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Colin Craig forgets to include main defence in his case

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A judge has ruled Colin Craig can go ahead with one of his main defences against defamation after he forgot to include it in his case.

Rachel MacGregor worked as press secretary for the then Conservative Party leader between 2011 and the 2014 election, but resigned two days before polling.

She lodged a sexual harassment claim and there was later a confidential settlement.

Mr Craig is suing Ms MacGregor for defaming him on three different occasions including in details she gave Jordan Williams from the taxpayers Union about their relationship.

Ms MacGregor is counter-suing Mr Craig for defaming her four times, including in a booklet sent to 1.6 million households.

During the first day of proceedings Mr Craig, who is representing himself, sought to add an argument of truth to his defence against her allegations, saying it was an error not to have included it originally.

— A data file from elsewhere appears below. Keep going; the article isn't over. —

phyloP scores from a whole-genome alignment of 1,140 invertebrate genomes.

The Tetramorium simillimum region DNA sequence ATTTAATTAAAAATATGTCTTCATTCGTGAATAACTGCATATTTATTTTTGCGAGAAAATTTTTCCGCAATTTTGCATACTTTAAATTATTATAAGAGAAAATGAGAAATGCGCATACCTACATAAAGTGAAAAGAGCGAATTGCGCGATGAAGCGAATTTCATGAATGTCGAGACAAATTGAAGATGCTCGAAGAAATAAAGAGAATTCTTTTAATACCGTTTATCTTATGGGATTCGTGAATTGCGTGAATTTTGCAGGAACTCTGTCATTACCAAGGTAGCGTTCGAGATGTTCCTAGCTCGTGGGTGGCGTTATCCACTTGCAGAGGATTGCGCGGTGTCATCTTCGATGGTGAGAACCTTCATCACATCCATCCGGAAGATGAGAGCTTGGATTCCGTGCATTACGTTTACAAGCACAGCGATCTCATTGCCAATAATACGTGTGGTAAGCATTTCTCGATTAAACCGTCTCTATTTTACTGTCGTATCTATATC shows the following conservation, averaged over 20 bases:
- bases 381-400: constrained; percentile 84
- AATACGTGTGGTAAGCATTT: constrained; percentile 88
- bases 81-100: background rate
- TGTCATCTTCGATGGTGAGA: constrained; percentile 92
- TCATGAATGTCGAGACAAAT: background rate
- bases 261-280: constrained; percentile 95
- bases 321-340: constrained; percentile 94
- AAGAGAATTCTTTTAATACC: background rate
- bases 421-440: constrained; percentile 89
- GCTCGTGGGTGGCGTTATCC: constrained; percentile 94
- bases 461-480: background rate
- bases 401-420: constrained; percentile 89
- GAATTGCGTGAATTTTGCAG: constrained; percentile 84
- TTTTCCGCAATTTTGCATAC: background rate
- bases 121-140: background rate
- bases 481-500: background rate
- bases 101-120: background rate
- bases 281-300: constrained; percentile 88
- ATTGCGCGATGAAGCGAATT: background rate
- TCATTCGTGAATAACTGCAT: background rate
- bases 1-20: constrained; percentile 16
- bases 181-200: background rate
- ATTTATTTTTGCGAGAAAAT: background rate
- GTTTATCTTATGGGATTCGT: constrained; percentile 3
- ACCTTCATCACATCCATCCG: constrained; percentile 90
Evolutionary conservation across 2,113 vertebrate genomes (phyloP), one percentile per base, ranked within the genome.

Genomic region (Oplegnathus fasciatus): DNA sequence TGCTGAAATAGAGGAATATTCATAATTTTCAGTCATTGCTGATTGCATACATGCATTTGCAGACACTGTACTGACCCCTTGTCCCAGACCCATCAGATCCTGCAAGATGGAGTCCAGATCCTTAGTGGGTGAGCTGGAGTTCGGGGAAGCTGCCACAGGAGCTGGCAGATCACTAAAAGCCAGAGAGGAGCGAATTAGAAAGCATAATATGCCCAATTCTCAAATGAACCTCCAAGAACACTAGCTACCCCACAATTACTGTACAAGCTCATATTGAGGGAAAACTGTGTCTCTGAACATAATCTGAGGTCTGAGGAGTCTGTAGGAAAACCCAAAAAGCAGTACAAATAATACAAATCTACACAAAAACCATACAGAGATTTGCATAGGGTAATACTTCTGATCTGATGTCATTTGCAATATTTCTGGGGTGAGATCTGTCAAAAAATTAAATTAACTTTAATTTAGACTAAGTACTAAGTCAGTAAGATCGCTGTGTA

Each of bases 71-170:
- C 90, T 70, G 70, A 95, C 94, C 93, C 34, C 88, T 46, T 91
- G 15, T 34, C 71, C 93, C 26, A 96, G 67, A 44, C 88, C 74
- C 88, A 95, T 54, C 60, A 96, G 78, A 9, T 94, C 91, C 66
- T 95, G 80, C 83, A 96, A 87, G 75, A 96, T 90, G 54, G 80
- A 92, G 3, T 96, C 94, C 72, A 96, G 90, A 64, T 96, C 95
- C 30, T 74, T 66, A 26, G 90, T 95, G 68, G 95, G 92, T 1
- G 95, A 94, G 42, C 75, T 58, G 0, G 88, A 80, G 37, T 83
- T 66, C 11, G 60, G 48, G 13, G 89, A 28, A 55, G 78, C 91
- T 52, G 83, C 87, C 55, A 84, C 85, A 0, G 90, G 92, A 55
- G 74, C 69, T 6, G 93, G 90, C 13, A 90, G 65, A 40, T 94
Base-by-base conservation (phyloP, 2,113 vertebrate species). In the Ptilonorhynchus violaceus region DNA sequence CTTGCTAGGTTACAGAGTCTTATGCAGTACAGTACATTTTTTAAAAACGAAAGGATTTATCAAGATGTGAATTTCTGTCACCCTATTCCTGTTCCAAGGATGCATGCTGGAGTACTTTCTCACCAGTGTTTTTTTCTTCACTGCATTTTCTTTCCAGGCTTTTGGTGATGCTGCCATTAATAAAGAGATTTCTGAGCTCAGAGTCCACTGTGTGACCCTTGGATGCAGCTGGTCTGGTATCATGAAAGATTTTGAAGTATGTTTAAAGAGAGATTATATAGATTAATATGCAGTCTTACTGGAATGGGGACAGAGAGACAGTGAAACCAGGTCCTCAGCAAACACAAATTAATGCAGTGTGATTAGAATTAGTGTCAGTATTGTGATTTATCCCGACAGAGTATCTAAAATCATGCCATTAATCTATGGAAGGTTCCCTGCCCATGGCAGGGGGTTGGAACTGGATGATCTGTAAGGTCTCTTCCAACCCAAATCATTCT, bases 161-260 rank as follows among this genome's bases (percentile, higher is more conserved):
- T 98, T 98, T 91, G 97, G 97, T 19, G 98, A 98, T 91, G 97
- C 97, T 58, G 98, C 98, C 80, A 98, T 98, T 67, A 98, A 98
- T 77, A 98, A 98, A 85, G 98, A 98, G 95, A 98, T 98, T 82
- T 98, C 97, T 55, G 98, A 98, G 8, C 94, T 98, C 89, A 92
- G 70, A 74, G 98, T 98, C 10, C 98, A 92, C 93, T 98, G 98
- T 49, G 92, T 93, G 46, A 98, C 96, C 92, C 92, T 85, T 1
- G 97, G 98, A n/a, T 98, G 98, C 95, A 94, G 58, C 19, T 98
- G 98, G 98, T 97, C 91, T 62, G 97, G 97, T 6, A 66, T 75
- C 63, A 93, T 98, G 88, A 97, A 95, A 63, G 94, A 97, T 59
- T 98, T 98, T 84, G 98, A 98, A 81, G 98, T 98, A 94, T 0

"Obviously I argued in my opening submissions on the grounds of truth and my friend's pointed out that's not within my pleadings ... that's a mistake on my part and it ought to be in my pleadings."

There are a number of defences against defamation, including whether what is said is true.

He said it was an "oversight" and he had not realised Ms MacGregor's lawyers had pointed that out in their submissions.

"I don't know that it does create prejudice as such and a lot of my evidence goes to the defence of truth in any case."

Ms MacGregor's lawyer, Hayden Wilson, opposed the change.

"Mr Craig is not a man who is new to defamation proceedings. He has never pleaded truth in this proceeding to date.

"I'm a little at a lost that when we served our opening which was explicit, that Mr Craig didn't realise this was a mistake at that point.

"It's a substantial amendment by any means to introduce a new defence after the opening of the claim when there's been no new information that may give rise to it.

Justice Hinton gave counsel until this morning to consider the matter.

This morning Mr Craig directed her to part of his submission in which he said his "main defence" was truth.

"Oh, I see your main defence is that the allegations you made were true. Your main defence is just not pleaded," Justice Hinton responded.

She granted his amendment.

Mr Craig is giving evidence today in the hearing which is expected to take two weeks.


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